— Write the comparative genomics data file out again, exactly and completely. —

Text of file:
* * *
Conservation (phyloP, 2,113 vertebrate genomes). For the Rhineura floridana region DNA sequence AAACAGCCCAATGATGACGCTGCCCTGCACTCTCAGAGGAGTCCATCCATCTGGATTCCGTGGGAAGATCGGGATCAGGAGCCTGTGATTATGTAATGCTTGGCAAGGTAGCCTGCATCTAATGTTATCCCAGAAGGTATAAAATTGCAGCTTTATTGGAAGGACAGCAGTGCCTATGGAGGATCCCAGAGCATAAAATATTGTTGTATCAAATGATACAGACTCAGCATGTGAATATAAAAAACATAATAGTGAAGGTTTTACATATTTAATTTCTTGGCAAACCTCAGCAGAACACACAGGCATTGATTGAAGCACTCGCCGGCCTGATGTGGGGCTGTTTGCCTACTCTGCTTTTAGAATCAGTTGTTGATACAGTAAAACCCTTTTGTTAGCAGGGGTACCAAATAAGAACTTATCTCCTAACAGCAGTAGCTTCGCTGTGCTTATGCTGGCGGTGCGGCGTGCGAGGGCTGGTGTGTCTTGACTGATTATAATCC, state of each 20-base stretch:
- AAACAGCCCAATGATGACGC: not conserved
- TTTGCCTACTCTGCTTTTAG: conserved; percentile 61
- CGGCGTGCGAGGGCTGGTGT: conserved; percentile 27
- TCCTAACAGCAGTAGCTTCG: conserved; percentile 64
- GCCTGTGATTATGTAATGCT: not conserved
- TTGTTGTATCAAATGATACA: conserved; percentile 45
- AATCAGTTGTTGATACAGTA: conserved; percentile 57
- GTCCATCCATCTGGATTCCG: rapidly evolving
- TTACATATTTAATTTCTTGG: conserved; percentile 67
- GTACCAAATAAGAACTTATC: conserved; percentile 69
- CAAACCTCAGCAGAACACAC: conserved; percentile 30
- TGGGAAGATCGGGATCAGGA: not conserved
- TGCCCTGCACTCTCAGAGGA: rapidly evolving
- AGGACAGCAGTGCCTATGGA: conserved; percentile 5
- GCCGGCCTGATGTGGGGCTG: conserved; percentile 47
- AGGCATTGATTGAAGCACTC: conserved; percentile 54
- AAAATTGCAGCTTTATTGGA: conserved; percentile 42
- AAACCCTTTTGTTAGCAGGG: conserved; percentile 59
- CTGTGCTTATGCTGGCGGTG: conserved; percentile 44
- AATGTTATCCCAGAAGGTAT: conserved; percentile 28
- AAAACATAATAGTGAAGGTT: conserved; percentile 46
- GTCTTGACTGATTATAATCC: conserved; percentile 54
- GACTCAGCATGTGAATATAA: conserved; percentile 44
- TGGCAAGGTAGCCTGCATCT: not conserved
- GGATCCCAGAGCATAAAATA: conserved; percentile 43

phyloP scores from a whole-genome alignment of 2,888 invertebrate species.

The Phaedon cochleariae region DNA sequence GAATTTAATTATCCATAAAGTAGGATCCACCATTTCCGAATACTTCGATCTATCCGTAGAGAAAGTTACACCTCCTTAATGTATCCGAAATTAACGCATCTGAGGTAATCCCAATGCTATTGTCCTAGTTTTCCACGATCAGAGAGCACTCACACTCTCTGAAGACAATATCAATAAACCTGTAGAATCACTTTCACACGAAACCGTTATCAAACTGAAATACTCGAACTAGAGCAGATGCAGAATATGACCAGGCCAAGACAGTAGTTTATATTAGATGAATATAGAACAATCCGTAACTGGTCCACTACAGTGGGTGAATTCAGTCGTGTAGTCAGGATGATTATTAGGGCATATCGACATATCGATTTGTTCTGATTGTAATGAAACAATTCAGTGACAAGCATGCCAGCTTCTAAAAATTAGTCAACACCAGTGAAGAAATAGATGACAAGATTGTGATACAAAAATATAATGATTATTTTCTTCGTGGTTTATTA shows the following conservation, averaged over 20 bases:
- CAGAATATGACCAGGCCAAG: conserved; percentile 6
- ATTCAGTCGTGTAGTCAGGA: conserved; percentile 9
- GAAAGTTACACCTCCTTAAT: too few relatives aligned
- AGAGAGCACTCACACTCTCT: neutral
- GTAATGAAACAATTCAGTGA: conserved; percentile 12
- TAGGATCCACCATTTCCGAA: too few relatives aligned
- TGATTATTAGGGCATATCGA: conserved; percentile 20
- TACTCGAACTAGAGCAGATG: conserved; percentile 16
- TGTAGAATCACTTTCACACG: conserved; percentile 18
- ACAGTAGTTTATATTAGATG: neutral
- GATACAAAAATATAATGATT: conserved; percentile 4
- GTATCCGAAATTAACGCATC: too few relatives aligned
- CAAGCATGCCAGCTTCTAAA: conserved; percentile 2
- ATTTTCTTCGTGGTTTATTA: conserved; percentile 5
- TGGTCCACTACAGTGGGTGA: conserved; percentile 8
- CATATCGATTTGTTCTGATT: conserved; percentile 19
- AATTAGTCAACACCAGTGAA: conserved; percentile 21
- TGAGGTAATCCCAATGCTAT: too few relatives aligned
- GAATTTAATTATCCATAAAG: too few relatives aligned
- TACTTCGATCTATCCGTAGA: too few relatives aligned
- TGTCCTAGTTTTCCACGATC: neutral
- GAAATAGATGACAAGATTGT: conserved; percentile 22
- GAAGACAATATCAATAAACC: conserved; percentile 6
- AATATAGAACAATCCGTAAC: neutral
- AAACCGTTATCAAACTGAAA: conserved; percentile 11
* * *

Conservation (phyloP, 2,113 vertebrate genomes). For the Rhineura floridana region DNA sequence AAACAGCCCAATGATGACGCTGCCCTGCACTCTCAGAGGAGTCCATCCATCTGGATTCCGTGGGAAGATCGGGATCAGGAGCCTGTGATTATGTAATGCTTGGCAAGGTAGCCTGCATCTAATGTTATCCCAGAAGGTATAAAATTGCAGCTTTATTGGAAGGACAGCAGTGCCTATGGAGGATCCCAGAGCATAAAATATTGTTGTATCAAATGATACAGACTCAGCATGTGAATATAAAAAACATAATAGTGAAGGTTTTACATATTTAATTTCTTGGCAAACCTCAGCAGAACACACAGGCATTGATTGAAGCACTCGCCGGCCTGATGTGGGGCTGTTTGCCTACTCTGCTTTTAGAATCAGTTGTTGATACAGTAAAACCCTTTTGTTAGCAGGGGTACCAAATAAGAACTTATCTCCTAACAGCAGTAGCTTCGCTGTGCTTATGCTGGCGGTGCGGCGTGCGAGGGCTGGTGTGTCTTGACTGATTATAATCC, state of each 20-base stretch:
- AAACAGCCCAATGATGACGC: not conserved
- TTTGCCTACTCTGCTTTTAG: conserved; percentile 61
- CGGCGTGCGAGGGCTGGTGT: conserved; percentile 27
- TCCTAACAGCAGTAGCTTCG: conserved; percentile 64
- GCCTGTGATTATGTAATGCT: not conserved
- TTGTTGTATCAAATGATACA: conserved; percentile 45
- AATCAGTTGTTGATACAGTA: conserved; percentile 57
- GTCCATCCATCTGGATTCCG: rapidly evolving
- TTACATATTTAATTTCTTGG: conserved; percentile 67
- GTACCAAATAAGAACTTATC: conserved; percentile 69
- CAAACCTCAGCAGAACACAC: conserved; percentile 30
- TGGGAAGATCGGGATCAGGA: not conserved
- TGCCCTGCACTCTCAGAGGA: rapidly evolving
- AGGACAGCAGTGCCTATGGA: conserved; percentile 5
- GCCGGCCTGATGTGGGGCTG: conserved; percentile 47
- AGGCATTGATTGAAGCACTC: conserved; percentile 54
- AAAATTGCAGCTTTATTGGA: conserved; percentile 42
- AAACCCTTTTGTTAGCAGGG: conserved; percentile 59
- CTGTGCTTATGCTGGCGGTG: conserved; percentile 44
- AATGTTATCCCAGAAGGTAT: conserved; percentile 28
- AAAACATAATAGTGAAGGTT: conserved; percentile 46
- GTCTTGACTGATTATAATCC: conserved; percentile 54
- GACTCAGCATGTGAATATAA: conserved; percentile 44
- TGGCAAGGTAGCCTGCATCT: not conserved
- GGATCCCAGAGCATAAAATA: conserved; percentile 43

phyloP scores from a whole-genome alignment of 2,888 invertebrate species.

The Phaedon cochleariae region DNA sequence GAATTTAATTATCCATAAAGTAGGATCCACCATTTCCGAATACTTCGATCTATCCGTAGAGAAAGTTACACCTCCTTAATGTATCCGAAATTAACGCATCTGAGGTAATCCCAATGCTATTGTCCTAGTTTTCCACGATCAGAGAGCACTCACACTCTCTGAAGACAATATCAATAAACCTGTAGAATCACTTTCACACGAAACCGTTATCAAACTGAAATACTCGAACTAGAGCAGATGCAGAATATGACCAGGCCAAGACAGTAGTTTATATTAGATGAATATAGAACAATCCGTAACTGGTCCACTACAGTGGGTGAATTCAGTCGTGTAGTCAGGATGATTATTAGGGCATATCGACATATCGATTTGTTCTGATTGTAATGAAACAATTCAGTGACAAGCATGCCAGCTTCTAAAAATTAGTCAACACCAGTGAAGAAATAGATGACAAGATTGTGATACAAAAATATAATGATTATTTTCTTCGTGGTTTATTA shows the following conservation, averaged over 20 bases:
- CAGAATATGACCAGGCCAAG: conserved; percentile 6
- ATTCAGTCGTGTAGTCAGGA: conserved; percentile 9
- GAAAGTTACACCTCCTTAAT: too few relatives aligned
- AGAGAGCACTCACACTCTCT: neutral
- GTAATGAAACAATTCAGTGA: conserved; percentile 12
- TAGGATCCACCATTTCCGAA: too few relatives aligned
- TGATTATTAGGGCATATCGA: conserved; percentile 20
- TACTCGAACTAGAGCAGATG: conserved; percentile 16
- TGTAGAATCACTTTCACACG: conserved; percentile 18
- ACAGTAGTTTATATTAGATG: neutral
- GATACAAAAATATAATGATT: conserved; percentile 4
- GTATCCGAAATTAACGCATC: too few relatives aligned
- CAAGCATGCCAGCTTCTAAA: conserved; percentile 2
- ATTTTCTTCGTGGTTTATTA: conserved; percentile 5
- TGGTCCACTACAGTGGGTGA: conserved; percentile 8
- CATATCGATTTGTTCTGATT: conserved; percentile 19
- AATTAGTCAACACCAGTGAA: conserved; percentile 21
- TGAGGTAATCCCAATGCTAT: too few relatives aligned
- GAATTTAATTATCCATAAAG: too few relatives aligned
- TACTTCGATCTATCCGTAGA: too few relatives aligned
- TGTCCTAGTTTTCCACGATC: neutral
- GAAATAGATGACAAGATTGT: conserved; percentile 22
- GAAGACAATATCAATAAACC: conserved; percentile 6
- AATATAGAACAATCCGTAAC: neutral
- AAACCGTTATCAAACTGAAA: conserved; percentile 11